Author + information
- Received May 11, 1988
- Revision received November 11, 1989
- Accepted November 26, 1989
- Published online April 1, 1989.
- Osamu Fujimura, MD,
- George J. Klein, MD, FRCPC, FACC∗,
- Arjun D. Sharma, MD, FRCPC, FACC,
- Raymond Yee, MD, FRCPC and
- Tibor Szabo, MD
- ↵∗Address for reprints: G.J. Klein, MD, University Hospital, Box 5339, Station A, London, Ontario, Canada N6A 5A5.
Disopyramide was administered intravenously to 54 patients during atrial fibrillation and predominantly preexcited QRS configuration at the time of electrophysiologic study. All patients had Wolff-Parkinson-White syndrome and no patient had coexistent heart disease. The drug was given during sustained atrial fibrillation (n = 45) or during sinus rhythm before induction of atrial fibrillation for patients whose atrial fibrillation was self-terminating in the control state (n = 9). Atrial fibrillation converted to sinus rhythm within 15 min after disopyramide in 37 (82%) of the 45 patients. The shortest RR intervals between two preexcited cycles increased from 208 ± 42 to 293 ± 117 ms (p < 0.0001). The average RR interval of all cycles prolonged from 332 ± 60 to 396 ± 117 ms (n = 45, p < 0.0001). The 9 patients in whom pre-excitation was abolished after the drug had a significantly longer initial shortest RR interval than that of the 36 patients in whom pre-excitation persisted (246 ± 47 versus 199 ± 36 ms, p = 0.0022). No patients developed significant hemodynamic or other adverse effects after disopyramide.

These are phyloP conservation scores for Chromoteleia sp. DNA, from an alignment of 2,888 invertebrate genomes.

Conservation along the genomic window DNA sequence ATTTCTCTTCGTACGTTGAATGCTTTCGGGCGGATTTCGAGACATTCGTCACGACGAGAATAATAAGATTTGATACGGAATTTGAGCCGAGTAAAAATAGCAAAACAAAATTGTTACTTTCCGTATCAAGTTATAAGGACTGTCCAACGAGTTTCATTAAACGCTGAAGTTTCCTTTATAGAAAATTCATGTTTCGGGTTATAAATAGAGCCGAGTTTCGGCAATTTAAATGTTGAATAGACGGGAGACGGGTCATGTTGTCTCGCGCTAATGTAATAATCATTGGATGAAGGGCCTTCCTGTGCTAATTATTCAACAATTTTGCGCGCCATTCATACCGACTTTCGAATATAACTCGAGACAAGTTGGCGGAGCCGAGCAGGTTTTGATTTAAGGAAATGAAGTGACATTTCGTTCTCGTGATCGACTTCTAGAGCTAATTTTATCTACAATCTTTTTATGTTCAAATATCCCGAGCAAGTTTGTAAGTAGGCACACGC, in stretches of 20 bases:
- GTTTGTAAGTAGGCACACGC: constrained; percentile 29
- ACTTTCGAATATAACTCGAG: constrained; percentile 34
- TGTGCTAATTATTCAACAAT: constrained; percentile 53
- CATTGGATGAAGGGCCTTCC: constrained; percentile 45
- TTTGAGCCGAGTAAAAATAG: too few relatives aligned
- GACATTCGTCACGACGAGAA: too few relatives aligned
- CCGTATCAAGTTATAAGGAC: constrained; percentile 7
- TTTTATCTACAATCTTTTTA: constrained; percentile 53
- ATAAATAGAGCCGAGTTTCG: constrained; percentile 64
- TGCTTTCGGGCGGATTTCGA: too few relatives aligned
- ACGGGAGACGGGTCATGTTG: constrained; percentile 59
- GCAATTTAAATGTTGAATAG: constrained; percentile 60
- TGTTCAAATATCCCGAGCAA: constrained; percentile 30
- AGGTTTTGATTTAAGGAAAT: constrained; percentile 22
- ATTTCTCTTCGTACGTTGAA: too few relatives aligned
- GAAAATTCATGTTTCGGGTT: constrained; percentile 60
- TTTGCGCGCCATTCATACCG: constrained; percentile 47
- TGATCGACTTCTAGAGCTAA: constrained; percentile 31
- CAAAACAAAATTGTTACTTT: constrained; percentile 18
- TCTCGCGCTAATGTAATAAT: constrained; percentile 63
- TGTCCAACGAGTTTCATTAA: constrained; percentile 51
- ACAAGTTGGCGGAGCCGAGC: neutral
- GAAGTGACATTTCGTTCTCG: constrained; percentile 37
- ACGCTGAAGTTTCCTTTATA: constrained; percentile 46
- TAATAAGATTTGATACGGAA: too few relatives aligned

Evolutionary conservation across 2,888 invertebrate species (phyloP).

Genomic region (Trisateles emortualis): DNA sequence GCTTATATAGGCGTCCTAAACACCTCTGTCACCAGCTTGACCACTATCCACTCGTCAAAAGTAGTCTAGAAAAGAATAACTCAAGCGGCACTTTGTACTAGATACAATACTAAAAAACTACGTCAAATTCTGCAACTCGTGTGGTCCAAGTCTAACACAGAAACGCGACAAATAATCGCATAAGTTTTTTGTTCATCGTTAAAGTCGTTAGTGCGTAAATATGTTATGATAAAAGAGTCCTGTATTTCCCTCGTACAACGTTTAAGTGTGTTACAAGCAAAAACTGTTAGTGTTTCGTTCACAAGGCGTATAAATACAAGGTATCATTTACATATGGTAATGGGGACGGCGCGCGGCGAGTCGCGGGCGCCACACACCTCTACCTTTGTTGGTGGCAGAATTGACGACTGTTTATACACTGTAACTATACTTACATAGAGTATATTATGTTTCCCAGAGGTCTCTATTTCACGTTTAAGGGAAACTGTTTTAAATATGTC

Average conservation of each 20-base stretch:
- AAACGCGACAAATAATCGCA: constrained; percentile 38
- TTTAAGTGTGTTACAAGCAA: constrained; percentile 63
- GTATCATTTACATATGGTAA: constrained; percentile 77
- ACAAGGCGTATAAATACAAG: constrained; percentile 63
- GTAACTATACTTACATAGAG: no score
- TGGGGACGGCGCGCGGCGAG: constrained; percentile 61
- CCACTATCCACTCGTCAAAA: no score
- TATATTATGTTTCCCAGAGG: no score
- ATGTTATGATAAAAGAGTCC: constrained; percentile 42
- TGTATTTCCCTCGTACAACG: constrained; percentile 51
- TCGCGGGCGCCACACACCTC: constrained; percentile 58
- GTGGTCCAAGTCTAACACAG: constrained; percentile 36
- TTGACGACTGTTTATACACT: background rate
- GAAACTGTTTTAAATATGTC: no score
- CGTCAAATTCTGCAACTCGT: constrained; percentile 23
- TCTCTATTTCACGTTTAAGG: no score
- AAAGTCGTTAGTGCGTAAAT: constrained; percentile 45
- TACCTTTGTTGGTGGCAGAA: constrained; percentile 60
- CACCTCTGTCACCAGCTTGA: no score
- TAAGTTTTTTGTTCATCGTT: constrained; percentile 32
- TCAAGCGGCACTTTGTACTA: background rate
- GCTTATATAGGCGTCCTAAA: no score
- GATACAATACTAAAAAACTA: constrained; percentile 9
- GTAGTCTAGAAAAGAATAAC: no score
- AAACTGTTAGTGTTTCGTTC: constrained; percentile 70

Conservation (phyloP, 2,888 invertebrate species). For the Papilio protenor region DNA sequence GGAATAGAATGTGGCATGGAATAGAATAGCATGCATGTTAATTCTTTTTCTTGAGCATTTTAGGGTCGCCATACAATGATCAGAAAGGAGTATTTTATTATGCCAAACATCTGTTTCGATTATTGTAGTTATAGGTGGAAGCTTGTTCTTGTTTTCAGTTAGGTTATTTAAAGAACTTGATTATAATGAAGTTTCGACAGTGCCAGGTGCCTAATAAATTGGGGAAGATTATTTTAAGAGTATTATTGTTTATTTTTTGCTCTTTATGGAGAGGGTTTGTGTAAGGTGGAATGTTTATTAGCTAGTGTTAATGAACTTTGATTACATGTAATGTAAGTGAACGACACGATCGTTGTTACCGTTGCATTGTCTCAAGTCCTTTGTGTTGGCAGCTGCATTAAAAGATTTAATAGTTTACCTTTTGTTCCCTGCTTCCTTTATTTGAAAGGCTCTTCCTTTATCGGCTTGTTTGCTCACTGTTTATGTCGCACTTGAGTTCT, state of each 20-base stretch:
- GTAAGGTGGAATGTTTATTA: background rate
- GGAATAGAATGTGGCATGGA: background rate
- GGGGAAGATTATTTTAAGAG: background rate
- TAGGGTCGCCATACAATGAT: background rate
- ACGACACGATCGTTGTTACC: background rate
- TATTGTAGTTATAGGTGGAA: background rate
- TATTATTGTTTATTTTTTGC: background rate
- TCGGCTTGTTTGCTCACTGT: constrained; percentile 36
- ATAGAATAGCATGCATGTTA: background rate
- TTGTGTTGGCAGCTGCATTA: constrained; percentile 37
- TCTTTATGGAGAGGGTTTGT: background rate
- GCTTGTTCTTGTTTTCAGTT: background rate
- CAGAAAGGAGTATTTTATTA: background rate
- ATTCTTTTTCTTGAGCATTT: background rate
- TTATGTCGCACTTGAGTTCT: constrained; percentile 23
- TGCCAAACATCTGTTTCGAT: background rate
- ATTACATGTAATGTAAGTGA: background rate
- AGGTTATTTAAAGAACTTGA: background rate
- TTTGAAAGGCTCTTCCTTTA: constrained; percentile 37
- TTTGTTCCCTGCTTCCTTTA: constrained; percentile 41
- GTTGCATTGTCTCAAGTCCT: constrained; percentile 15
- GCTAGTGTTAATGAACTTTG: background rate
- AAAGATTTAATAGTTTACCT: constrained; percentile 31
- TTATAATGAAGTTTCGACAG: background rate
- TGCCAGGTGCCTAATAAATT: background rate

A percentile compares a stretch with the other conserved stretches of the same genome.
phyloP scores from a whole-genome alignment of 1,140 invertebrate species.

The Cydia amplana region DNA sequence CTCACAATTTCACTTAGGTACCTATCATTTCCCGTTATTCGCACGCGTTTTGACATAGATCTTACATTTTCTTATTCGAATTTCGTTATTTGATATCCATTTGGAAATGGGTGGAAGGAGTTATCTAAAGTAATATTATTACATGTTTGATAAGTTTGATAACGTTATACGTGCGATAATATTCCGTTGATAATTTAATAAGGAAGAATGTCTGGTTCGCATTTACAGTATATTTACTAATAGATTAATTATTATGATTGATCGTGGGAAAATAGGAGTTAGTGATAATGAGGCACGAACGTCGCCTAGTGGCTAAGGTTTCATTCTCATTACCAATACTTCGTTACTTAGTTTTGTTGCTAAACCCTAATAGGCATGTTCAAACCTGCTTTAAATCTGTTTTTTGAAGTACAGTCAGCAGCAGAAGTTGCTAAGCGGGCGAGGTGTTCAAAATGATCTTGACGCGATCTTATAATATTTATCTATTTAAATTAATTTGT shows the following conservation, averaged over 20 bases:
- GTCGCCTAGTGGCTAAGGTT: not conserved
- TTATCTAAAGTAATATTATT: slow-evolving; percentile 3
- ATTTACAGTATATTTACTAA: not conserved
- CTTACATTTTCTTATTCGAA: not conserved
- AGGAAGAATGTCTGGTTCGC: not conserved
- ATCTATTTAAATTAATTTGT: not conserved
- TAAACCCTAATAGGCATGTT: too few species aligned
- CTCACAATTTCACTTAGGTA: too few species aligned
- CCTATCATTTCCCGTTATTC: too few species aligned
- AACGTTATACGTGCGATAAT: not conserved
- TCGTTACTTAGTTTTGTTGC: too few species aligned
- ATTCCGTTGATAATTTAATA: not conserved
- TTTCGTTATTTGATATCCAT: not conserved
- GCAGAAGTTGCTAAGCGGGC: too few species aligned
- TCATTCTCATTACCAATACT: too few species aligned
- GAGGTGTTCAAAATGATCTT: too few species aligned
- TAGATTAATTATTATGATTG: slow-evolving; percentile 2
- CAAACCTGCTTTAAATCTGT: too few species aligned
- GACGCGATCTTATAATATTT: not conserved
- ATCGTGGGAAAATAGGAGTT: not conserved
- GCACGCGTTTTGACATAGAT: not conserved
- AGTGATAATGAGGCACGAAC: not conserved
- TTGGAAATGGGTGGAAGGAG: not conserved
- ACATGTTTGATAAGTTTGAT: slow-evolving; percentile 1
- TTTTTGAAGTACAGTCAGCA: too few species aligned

These data support the intravenous use of disopyramide in patients with normal ventricular function who have atrial fibrillation and a predominant ventricular response over an accessory atrioventricular pathway.
☆ This study was supported by the Ontario Heart and Stroke Foundation of Ontario, Toronto, Ontario. Dr. Klein is a senior Research Fellow of the Heart and Stroke Foundation. Drs. Sharma and Yee are Career Scientists of the Ministry of Health, Toronto.
- Received May 11, 1988.
- Revision received November 11, 1989.
- Accepted November 26, 1989.